All in R&D Management

Are Government Project Managers Ready for Another Government Shutdown?

As the specter of a shutdown of the US Department of Homeland Security (DHS) begins to loom large, my thoughts turn again to how such a shutdown will impact projects and project managers at DHS (other than the obvious impacts of increasing taxpayer costs and disrupting scheduled public services, of course).

More Thoughts on the Budget Sequester's Impact on Project Budgets

In A Project Manager’s Perspective on the Cost Impacts of the “Sequester” I suggested that an unintended consequence of the US government’s budget “Sequester” might be that some ongoing projects will end up costing more than originally planned because of the effect lengthening a project schedule can have on a project’s budget.
In Innovation Policy + Deficit Reduction = Politics As Usual? I described some of the policy debates concerning the appropriate role of the Federal government in promoting the types of innovation that can eventually simulate the U.S. economy and U.S. employment. There are many different practical, political, and philosophical issues involved in these debates that seem, to me, to boil down to basic and longstanding disagreements about the roles of the Federal government and the private sector.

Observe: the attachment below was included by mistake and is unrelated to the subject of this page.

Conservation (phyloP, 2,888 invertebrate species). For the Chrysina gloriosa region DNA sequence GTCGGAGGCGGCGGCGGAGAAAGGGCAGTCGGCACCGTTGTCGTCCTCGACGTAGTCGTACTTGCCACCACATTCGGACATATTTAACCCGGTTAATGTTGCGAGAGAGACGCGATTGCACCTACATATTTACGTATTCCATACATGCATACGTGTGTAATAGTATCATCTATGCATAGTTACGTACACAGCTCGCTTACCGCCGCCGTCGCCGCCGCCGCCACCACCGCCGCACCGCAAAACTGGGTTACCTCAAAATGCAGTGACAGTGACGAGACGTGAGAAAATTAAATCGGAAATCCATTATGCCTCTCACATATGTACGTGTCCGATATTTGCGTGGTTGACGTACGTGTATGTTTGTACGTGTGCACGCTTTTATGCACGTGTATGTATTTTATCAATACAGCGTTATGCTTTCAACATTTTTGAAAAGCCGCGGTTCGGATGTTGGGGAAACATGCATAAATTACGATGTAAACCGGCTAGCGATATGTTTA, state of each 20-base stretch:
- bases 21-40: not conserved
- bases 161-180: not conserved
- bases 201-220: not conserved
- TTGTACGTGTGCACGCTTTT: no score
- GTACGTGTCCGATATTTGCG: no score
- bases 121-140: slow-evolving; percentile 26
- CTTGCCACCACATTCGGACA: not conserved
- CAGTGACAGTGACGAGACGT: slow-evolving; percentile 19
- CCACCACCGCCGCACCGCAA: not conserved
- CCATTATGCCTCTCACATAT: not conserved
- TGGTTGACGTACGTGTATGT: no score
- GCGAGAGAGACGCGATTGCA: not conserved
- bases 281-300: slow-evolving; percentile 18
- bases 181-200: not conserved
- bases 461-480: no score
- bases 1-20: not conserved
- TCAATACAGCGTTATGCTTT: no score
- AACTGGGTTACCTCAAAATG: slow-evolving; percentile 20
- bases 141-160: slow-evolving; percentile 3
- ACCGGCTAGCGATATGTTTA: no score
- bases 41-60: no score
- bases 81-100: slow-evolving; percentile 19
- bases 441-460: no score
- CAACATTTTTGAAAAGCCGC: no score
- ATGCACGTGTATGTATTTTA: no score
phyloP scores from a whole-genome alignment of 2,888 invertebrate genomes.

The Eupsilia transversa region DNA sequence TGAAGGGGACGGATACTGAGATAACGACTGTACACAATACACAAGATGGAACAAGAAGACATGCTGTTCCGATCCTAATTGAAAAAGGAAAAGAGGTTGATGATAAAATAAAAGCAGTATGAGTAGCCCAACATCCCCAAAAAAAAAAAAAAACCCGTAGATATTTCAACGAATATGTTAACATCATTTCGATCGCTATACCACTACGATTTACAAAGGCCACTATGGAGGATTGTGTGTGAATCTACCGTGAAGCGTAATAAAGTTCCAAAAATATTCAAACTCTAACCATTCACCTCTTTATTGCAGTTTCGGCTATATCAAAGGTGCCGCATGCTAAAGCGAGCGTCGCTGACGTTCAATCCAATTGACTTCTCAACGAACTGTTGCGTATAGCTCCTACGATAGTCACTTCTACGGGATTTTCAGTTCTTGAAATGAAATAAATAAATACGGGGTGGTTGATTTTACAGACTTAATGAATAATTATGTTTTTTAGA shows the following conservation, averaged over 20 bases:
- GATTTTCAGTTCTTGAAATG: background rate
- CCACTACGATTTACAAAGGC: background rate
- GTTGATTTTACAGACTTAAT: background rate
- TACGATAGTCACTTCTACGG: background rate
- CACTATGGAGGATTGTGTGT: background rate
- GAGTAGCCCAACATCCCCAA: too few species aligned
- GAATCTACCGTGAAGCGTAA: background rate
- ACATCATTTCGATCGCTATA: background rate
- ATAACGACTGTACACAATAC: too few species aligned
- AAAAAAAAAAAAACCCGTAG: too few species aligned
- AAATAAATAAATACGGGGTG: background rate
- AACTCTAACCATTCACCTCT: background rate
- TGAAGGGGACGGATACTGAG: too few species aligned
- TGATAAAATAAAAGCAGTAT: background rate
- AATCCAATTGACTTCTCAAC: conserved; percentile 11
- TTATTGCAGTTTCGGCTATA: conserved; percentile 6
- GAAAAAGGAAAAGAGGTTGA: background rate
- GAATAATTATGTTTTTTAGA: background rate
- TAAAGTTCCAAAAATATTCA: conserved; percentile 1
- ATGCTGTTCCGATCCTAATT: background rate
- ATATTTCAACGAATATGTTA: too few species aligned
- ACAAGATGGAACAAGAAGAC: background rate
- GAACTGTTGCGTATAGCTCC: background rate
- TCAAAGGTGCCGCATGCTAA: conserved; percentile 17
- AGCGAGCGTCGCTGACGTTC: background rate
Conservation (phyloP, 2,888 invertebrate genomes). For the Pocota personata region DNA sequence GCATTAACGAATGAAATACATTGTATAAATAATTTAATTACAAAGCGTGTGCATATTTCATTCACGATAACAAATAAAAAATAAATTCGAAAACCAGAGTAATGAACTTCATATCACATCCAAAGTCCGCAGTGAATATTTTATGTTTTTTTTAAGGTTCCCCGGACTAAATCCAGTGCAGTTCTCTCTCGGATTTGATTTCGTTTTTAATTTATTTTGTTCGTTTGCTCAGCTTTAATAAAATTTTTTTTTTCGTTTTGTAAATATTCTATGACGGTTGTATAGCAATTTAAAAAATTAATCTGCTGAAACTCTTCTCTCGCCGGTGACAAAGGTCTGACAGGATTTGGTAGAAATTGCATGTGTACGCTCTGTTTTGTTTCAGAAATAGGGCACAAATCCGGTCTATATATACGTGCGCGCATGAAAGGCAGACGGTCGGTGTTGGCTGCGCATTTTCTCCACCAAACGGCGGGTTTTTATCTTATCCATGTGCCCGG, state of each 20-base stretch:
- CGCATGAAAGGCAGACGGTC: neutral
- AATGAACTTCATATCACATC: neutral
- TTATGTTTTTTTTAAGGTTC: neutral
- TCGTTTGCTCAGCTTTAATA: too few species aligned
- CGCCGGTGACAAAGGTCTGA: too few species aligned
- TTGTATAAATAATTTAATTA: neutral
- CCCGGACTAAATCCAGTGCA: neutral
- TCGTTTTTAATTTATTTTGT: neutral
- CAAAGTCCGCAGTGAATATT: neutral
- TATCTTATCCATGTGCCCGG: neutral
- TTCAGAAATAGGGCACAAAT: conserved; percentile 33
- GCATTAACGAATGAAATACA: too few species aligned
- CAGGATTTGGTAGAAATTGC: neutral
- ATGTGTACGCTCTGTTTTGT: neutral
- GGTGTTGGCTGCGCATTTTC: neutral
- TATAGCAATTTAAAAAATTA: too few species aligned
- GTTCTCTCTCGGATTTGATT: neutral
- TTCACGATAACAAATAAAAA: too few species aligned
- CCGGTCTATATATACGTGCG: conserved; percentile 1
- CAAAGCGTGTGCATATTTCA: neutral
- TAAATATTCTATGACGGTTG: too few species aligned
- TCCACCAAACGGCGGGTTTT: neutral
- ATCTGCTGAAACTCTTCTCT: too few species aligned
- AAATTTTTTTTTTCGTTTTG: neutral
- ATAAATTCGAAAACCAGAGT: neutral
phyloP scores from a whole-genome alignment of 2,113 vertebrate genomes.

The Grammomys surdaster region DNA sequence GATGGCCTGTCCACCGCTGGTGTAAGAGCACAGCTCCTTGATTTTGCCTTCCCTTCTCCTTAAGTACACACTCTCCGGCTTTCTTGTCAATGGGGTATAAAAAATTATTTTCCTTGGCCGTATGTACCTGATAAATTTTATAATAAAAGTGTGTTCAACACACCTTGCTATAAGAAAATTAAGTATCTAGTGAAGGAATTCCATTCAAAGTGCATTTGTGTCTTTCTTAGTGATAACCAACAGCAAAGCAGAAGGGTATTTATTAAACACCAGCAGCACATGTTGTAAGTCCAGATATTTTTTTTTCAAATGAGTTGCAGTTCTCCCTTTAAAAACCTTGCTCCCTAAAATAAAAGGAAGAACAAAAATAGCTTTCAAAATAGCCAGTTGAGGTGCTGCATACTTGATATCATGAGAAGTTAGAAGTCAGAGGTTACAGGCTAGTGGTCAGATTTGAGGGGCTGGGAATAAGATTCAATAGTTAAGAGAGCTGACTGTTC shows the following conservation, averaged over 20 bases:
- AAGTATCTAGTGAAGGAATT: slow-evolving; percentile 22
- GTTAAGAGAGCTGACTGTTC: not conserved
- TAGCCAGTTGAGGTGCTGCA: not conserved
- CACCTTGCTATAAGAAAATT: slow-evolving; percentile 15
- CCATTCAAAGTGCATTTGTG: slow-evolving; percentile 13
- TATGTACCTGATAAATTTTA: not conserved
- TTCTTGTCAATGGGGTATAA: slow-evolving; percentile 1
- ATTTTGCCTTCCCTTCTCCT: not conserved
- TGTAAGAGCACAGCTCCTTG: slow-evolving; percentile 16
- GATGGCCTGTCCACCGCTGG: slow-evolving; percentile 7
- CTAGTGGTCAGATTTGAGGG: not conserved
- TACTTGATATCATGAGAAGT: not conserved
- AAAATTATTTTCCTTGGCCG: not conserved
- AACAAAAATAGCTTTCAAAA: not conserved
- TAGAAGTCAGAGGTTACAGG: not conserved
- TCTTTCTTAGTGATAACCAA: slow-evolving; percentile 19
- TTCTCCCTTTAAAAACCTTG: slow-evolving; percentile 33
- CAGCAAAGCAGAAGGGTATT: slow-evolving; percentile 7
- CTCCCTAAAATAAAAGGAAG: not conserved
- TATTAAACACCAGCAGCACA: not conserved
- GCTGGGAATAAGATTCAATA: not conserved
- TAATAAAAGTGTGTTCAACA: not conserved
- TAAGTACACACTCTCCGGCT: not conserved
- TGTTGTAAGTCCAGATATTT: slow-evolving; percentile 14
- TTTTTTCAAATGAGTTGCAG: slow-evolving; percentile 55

According to the report 5 teams to tackle Gates call to improve efficiency, five Pentagon teams will focus on identification of Pentagon cost savings based on affordability, incentives, contract terms, metrics, and service contracts

Promoting Technology Enabled Collaboration in Complex R&D Environments

An important element in a successful R&D effort is effective collaboration. As the complexity of the research, development, and eventual adoption environments increases — as it does with large Federally funded R&D efforts — the importance of the sharing of information, ideas, and goals increases as well.
I thoroughly enjoyed listening to the podcast of Phil McKinney’s interview with David Cochran about Cochran’s involvement on the team at Hewlett-Packard (HP) that designed the first pocket scientific calculator. The situation was interesting from the standpoint of innovation management and luck.